While the type returned by Calculator<LowTime>::getValue() is value::Value the code above returns a ptime. For convenience, KeyValue implements implicit conversions to value::Value from several types including bool, double, string, ptime, ::std::vector<double>, etc.

More than just a nice interface, KeyValue provides memory management, dependency control, exception handling, caching (memoization) and other services.

The two main examples of front-ends (both provided with KeyValue) are LibreOffice Calc and Excel. A third example is an XML parser. Other front-ends may be easily implemented thanks to KeyValue's modular design represented in Figure 2.

There are four layers. The main layer is occupied by KeyValue alone and is completly independent, that is, does not #include any header file from other layers.

Figure 2. KeyValue's design.

KeyValue's design.

The top layer is populated by front-ends. Components of this layer only #include header files from KeyValue. (Fact indicated by the down arrow.)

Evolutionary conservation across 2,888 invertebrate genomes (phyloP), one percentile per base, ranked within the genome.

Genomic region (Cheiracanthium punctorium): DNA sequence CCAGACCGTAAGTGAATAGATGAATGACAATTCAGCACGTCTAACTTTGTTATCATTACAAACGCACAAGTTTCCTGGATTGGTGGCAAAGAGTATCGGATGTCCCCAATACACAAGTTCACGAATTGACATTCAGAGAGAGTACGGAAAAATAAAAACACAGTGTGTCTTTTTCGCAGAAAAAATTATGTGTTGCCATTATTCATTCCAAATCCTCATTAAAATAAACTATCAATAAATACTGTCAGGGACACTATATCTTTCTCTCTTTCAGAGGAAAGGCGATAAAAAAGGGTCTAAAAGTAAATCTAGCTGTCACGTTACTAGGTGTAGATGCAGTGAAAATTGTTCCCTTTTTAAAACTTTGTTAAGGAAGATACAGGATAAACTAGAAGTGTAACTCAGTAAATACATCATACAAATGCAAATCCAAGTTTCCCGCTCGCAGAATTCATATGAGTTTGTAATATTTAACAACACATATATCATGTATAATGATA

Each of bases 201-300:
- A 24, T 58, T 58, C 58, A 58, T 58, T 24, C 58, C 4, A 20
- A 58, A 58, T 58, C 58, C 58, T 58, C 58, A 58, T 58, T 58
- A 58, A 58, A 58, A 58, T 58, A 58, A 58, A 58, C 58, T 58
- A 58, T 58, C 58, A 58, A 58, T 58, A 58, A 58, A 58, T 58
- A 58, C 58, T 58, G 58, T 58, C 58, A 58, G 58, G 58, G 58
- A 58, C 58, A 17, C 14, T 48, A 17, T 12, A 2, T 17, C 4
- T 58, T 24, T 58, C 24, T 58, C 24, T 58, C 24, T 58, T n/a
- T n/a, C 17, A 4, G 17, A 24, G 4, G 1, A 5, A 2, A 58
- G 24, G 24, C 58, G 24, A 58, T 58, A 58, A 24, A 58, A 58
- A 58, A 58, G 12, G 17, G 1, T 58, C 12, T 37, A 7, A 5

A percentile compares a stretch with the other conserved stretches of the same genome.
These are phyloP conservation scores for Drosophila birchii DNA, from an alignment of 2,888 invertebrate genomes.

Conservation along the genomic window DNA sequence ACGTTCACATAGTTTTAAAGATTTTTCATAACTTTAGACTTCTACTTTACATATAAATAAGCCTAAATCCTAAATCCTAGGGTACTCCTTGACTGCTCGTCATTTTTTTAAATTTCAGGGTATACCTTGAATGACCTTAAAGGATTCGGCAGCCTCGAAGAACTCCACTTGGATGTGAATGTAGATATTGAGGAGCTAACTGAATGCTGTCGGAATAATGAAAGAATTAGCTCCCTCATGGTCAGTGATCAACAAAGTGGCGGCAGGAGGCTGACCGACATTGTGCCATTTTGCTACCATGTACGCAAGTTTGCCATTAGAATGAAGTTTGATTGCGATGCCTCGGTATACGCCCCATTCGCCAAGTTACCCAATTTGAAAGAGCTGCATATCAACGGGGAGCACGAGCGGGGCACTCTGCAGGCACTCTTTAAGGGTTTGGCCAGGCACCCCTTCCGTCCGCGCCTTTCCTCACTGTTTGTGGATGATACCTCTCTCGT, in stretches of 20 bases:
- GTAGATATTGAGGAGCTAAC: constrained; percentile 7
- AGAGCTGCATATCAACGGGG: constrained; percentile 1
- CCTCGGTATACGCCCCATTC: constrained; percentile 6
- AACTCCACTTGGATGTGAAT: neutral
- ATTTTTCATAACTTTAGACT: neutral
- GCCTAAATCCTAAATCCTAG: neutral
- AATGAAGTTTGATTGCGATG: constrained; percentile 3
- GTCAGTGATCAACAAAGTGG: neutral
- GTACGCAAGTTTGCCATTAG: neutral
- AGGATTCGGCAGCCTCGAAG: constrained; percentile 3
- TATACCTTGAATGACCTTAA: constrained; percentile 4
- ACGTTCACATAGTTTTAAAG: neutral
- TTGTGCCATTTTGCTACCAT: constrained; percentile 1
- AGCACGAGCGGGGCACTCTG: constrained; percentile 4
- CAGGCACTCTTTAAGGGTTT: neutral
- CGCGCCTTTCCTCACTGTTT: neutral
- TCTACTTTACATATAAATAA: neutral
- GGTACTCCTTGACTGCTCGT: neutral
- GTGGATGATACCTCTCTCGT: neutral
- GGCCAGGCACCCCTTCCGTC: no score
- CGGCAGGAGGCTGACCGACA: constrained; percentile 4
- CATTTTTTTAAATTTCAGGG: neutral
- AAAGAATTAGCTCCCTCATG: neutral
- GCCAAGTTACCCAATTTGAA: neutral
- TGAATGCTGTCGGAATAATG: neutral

The bottom layer hosts the core library, that is, the C++ library which we want to use through the front-ends with KeyValue's help. This layer is also independent. As previously mentioned, the code between lines F and G in the example above would be better placed in the core library.

The bridge layer connects KeyValue and the core library. Bridge #includes files from both layers that it is connected to. The code given in the example above would be part of this layer.

In addition to KeyValue layer, the distibuted code contains the front-ends (excluding the XLM parser which will be available in a future release). KeyValue users have to implement the bridge and core library. If they wish, they can also easily implement other front-ends.

[1] As many LibreOffice users are aware, this office suite is a fork of started in 2010. KeyValue dates prior to this fork and used to provide an Calc add-in. However, since release 0.3, KeyValue replaced the add-in by the LibreOffice one. As of this writing, the two suites are still very similar and the LibreOffice extension will probably work for as well.

Notice also that, for the aforementioned reasons, one can find several mentions to in KeyValue's code, file names, documentation, etc. Nevertheless, we emphasize that KeyValue focuses on LibreOffice and no longer on

[2] KeyValue uses time and date class ptime from boost's Date_Time library.